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Means testing is one of the largest changes that came about when the bankruptcy laws changed in 2005.  Means testing is the government's attempt to create an objective test to determine a family's ability to repay its debts.  Means testing does not apply to you if most of your debts are related to a business.  Whether you "pass" or "fail" the means test is significant. "Pass" and "fail" are in quotes because nobody truly passes or fails.  The means test simply provides data.  If you "pass" and the data is good, your bankruptcy is much easier.  If you "fail" and the data is bad, bankruptcy could be significantly complicated but could still be an option.  There are plenty of websites that allow you to punch in data to do your own means test.  Most of these online tests don't work all that well.  Since the data provided need to be interpreted by a bankruptcy attorney, don't let your online means test get you down or give you false hope.  In most instances, our firm will do a means test for you face to face, for free.  We'll help you interpret that data on the spot so you don't have to wonder about what it means.

Means testing and median income

Means testing first examines a family's gross income in the six months prior to filing.  Gross income is all the income received before things like taxes and health insurance come out.  It includes nearly every imaginable source of income such as baby-sitting the neighbors' kids or selling things on eBay.  It does not include money received from Social Security but it does include money received for unemployent or teacher's retirement.
Once all the income from the six months prior to a bankruptcy filing is gathered up, it is doubled for the purpose of considering it on an annual basis.  That annual number is then compared to the median income based on family size.  Median income figures usually change a couple of times a year and can be found here. If the annual number is less than the median income based on family size, the person(s) automatically "passes" the means test.  If that number is over the median income based on family size, then the person(s) is subject to means testing.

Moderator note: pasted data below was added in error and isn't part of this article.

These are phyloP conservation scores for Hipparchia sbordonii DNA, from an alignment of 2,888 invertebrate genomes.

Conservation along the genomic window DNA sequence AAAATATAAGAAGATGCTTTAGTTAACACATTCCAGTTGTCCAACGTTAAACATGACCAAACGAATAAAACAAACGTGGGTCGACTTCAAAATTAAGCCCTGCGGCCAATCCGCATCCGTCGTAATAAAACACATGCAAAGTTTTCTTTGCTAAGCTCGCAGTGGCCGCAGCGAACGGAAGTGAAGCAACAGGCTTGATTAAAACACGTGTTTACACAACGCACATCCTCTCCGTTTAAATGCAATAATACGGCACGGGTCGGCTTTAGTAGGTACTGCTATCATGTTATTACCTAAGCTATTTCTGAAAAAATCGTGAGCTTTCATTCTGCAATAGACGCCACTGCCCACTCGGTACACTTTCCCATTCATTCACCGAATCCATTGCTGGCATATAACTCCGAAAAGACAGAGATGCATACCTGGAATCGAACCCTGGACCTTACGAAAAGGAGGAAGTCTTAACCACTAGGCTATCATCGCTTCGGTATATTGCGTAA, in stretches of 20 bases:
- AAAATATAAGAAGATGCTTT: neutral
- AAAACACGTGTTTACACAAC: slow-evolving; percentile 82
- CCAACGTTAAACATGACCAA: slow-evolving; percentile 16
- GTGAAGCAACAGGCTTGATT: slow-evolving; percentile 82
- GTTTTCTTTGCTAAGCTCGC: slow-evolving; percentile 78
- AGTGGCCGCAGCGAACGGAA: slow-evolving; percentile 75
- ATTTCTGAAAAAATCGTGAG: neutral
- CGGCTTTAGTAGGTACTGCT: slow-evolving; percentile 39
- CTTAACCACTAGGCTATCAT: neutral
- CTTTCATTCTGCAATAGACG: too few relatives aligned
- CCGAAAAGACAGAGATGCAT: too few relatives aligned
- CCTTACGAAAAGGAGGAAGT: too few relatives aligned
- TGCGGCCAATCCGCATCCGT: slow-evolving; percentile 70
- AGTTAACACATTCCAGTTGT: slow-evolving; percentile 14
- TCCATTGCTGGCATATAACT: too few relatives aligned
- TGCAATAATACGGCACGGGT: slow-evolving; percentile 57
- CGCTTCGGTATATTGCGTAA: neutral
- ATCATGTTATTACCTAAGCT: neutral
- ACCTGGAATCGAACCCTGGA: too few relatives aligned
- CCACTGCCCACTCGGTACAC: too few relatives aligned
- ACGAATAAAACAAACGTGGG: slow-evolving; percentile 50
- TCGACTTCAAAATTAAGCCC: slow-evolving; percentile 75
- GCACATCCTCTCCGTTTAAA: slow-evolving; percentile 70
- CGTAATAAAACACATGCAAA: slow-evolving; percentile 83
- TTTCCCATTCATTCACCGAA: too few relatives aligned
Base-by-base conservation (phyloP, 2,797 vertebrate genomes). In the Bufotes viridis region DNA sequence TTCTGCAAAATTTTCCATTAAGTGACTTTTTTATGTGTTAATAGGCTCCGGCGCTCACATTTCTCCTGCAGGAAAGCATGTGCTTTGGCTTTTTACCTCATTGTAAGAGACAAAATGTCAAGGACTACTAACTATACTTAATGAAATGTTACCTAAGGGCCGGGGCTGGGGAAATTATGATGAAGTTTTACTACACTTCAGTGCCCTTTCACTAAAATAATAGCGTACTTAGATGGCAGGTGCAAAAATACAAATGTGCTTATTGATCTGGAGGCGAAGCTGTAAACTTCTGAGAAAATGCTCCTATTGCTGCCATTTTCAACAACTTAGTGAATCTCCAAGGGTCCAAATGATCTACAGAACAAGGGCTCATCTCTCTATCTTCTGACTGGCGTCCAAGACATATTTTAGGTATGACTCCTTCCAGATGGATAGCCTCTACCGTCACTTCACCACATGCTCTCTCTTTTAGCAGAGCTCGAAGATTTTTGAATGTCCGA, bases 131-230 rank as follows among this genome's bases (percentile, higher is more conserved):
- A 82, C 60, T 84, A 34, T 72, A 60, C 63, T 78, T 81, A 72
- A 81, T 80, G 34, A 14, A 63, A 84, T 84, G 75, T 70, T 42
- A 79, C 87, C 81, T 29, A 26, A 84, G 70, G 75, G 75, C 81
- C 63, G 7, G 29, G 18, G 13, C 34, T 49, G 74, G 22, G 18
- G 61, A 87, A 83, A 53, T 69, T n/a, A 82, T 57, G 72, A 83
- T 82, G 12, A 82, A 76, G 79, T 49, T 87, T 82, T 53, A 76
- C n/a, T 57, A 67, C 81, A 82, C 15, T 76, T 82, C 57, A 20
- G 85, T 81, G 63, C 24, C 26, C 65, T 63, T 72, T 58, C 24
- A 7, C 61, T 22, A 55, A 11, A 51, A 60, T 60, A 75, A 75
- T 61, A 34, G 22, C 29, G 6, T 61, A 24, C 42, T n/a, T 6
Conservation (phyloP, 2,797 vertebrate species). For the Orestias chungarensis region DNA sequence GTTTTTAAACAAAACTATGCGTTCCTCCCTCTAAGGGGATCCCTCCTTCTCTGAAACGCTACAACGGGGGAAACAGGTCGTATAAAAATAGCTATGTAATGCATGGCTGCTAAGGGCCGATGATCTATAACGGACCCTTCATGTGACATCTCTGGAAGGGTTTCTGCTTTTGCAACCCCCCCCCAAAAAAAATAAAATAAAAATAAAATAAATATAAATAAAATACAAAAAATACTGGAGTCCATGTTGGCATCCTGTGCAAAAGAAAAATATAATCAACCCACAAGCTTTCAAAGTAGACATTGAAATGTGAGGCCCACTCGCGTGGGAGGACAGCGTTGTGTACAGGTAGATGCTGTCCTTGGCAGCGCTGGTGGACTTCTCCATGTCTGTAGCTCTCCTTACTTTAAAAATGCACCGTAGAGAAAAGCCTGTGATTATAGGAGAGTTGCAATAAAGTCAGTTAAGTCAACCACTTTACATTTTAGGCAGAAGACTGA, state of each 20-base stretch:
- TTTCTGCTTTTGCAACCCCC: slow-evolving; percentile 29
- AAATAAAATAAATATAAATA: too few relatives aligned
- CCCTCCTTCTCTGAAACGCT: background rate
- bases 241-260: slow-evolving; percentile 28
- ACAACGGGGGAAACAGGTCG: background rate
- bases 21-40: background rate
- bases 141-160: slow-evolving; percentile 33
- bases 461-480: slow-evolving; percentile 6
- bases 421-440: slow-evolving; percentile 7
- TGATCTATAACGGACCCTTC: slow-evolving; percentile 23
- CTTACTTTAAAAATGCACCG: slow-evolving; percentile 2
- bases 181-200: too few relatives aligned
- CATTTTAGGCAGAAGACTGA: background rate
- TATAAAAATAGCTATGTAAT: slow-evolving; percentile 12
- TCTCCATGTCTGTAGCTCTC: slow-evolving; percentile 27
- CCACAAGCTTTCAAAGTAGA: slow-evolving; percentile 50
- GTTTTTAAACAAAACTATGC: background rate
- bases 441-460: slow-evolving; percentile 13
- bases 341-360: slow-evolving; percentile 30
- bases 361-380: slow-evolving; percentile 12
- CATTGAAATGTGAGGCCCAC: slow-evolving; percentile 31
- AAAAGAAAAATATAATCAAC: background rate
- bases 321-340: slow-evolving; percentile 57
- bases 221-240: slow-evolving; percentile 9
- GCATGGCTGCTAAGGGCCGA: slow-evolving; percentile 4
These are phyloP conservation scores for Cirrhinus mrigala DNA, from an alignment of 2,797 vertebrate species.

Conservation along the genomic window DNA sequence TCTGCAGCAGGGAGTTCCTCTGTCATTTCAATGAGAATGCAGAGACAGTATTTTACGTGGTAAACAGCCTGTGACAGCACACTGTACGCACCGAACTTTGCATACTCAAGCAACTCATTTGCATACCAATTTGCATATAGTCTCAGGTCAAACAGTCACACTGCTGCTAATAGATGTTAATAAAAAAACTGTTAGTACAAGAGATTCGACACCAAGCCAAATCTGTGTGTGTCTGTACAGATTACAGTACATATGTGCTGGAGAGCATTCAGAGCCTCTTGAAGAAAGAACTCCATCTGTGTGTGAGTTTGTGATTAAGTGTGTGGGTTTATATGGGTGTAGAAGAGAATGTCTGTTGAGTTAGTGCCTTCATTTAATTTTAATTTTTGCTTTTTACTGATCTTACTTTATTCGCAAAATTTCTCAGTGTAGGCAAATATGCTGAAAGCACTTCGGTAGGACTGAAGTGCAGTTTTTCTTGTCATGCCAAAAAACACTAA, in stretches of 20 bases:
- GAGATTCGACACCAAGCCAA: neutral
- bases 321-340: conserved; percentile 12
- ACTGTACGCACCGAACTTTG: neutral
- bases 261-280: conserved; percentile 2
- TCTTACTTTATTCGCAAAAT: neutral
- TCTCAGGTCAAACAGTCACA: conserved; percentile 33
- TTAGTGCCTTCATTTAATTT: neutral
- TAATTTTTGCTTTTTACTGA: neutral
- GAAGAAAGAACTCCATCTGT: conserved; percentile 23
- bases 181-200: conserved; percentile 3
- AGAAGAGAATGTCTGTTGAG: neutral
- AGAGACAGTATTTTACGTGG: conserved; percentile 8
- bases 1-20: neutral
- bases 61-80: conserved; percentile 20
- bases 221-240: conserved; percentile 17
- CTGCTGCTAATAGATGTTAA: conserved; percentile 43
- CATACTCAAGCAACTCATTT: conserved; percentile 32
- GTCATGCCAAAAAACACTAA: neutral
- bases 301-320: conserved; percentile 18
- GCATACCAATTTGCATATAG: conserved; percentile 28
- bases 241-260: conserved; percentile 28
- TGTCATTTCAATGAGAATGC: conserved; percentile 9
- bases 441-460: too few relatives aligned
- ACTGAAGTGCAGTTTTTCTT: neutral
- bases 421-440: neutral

Why it makes sense to see an attorney regarding means testing

There are many many variables when it comes to means testing.  Only a bankruptcy attorney with deep knowledge of the process can analyze the situation correctly.  There could be questions regarding family size such as whether an elderly parent or 24 year old child is considered part of a household.  There could be questions regarding whether something is income such as a withdrawal of an IRA or the sale of a vehicle.  The answers to these questions are never the same because they depend on many other factors that a lawyer would learn from you once you sat down face to face.
An experienced bankruptcy lawyer can see ways to minimize the harm of a "bad" means test that a lay person could not or that an inexperienced bankruptcy attorney would never recognize.  If you try to analyze your means test data on your own, you do it at your own risk.  We would be happy to sit down with you and give you our best advice as to what your data means to you.

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